Musée d'Art et d'Histoire du Judaïsme

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The statue of Captain Dreyfus in the courtyard of the Hôtel de Saint-Aignan

The Musée d'Art et d'Histoire du Judaïsme (French; "Museum of Jewish Art and History") is a French museum of Jewish art and history located in the Hôtel de Saint-Aignan at 71 rue du Temple in the Marais district in Paris. The museum is open daily except Saturday (Shabbat). An admission fee is charged. The nearest métro station is Rambuteau.

The museum traces the evolution of the Jewish world via its artistic and cultural heritage, focussing on the history of the Jews in France since the Middle Ages and evoking the communities of Europe and North Africa. Its collection, one of the finest in the world, comprises religious objects, manuscripts, textiles and unique archive documents concerning the Dreyfus Affair. Special importance is given to the Jewish presence in the arts, featuring the painters of the School of Paris (Chagall, Kikoïne, Soutine…) and contemporary artists such as Christian Boltanski and Sophie Calle.

Le Musée d'art et d'histoire du Judaïsme (MAHJ) est un musée situé dans l'hôtel de Saint-Aignan dans le quartier historique du Marais. Ses collections retracent l’évolution des communautés juives à travers leurs patrimoines culturels et leurs traditions. Il accorde une place privilégiée à l’histoire des juifs en France, tout en évoquant les communautés d’Europe et d’Afrique du Nord, qui ont contribué à former la physionomie du judaïsme français. Outre une collection d’objets de culte parmi les plus importantes au monde, le MAHJ présente de riches fonds ethnographiques et historiques. Il conserve ainsi 2 700 documents sur l’Affaire Dreyfus, donnés par la famille du capitaine Dreyfus.

Des œuvres de Chagall, Modigliani, Soutine, Pascin, parmi d’autres, illustrent la présence juive dans l’art du XXe siècle. Le MAHJ recèle également une collection d’œuvres contemporaines de Christian Boltanski, Sophie Calle, Gérard Garouste ou Moshe Ninio.

History and collection[edit]

Jewish Cemetery, Samuel Hirszenberg (1892)

The museum dates from 1986 when the then-Mayor of Paris, Jacques Chirac, made the Hôtel de Saint-Aignan available for a museum of Jewish civilization. The building was originally constructed as a hôtel particulier for Claude de Mesmes, Comte d'Avaux in 1644–1650 to the designs of the French architect Pierre Le Muet, and was known as the Hôtel d'Avaux. It became known by its present name after it was acquired by Paul de Beauvilliers, Duc de Saint-Aignan, in 1688. Acquired by the City of Paris council in the 1960s, the exterior was slowly restored nearer to its original design, most significantly by the removal of additional storeys that had been added in the 19th century. A second restoration was carried out after 1986 by Bernard Fonquernie, Architecte en Chef des Monuments Historiques. The museum's mise-en-scène was designed by Catherine Bizouard and François Pin.[1]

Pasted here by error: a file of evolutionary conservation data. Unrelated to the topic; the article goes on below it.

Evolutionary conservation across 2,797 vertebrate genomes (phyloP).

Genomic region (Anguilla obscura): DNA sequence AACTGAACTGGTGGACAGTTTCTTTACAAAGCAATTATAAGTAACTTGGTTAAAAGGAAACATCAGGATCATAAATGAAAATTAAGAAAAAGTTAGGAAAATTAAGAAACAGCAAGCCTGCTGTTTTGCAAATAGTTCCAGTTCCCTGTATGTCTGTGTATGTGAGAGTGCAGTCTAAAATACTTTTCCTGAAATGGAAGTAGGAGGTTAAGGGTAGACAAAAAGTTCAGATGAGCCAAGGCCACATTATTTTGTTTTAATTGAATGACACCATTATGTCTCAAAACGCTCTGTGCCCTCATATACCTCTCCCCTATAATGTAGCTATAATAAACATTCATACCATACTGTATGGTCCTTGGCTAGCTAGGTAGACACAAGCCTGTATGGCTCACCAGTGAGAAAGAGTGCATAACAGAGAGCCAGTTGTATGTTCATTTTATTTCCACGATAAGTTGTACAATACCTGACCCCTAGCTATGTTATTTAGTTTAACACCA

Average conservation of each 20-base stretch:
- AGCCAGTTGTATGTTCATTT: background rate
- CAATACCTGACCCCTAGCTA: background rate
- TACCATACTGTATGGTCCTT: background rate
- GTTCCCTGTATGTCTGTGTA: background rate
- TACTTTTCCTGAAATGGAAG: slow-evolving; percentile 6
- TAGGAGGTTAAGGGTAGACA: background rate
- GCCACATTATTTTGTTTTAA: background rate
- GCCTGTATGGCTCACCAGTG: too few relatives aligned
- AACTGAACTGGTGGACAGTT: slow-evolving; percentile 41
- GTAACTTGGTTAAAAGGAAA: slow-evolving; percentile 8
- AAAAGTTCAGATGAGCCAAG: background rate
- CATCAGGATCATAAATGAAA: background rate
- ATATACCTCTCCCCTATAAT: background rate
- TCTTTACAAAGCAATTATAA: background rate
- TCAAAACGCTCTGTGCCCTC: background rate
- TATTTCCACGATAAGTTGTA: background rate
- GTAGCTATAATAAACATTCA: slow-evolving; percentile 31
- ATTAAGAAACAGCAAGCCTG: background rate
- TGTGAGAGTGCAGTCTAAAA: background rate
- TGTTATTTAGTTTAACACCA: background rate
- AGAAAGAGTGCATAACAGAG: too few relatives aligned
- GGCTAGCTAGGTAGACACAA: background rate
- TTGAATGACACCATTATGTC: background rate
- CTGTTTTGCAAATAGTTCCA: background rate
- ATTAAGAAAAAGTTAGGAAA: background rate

The museum opened in 1998, and the initial collection was formed by combining the Strauss-Rothschild gift built up by Isaac Strauss and given by Baroness Nathaniel de Rothschild in 1890 to the Musée de Cluny, with the holdings assembled since 1948 by the Musée d'Art Juif. This collection has been enhanced by acquisitions and donations of art, and historical and ethnological objects.

The museum reflects the history of Jewish communities in France, Europe, and North Africa, from the Middle Ages to the present. It contains archives of the Dreyfus affair, 20th-century art (Chagall, Modigliani, Soutine, Michel Kikoine), as well as objets d'art, textiles and manuscripts, and a 182-seat auditorium. The Carnavalet Museum has added to its collection of medieval tombstones.

See also[edit]

References[edit]

Notes

  1. ^ Ayers 2006, pp. 71–72.

Sources

External links[edit]

Coordinates: 48°51′40″N 2°21′19″E / 48.86111°N 2.35528°E / 48.86111; 2.35528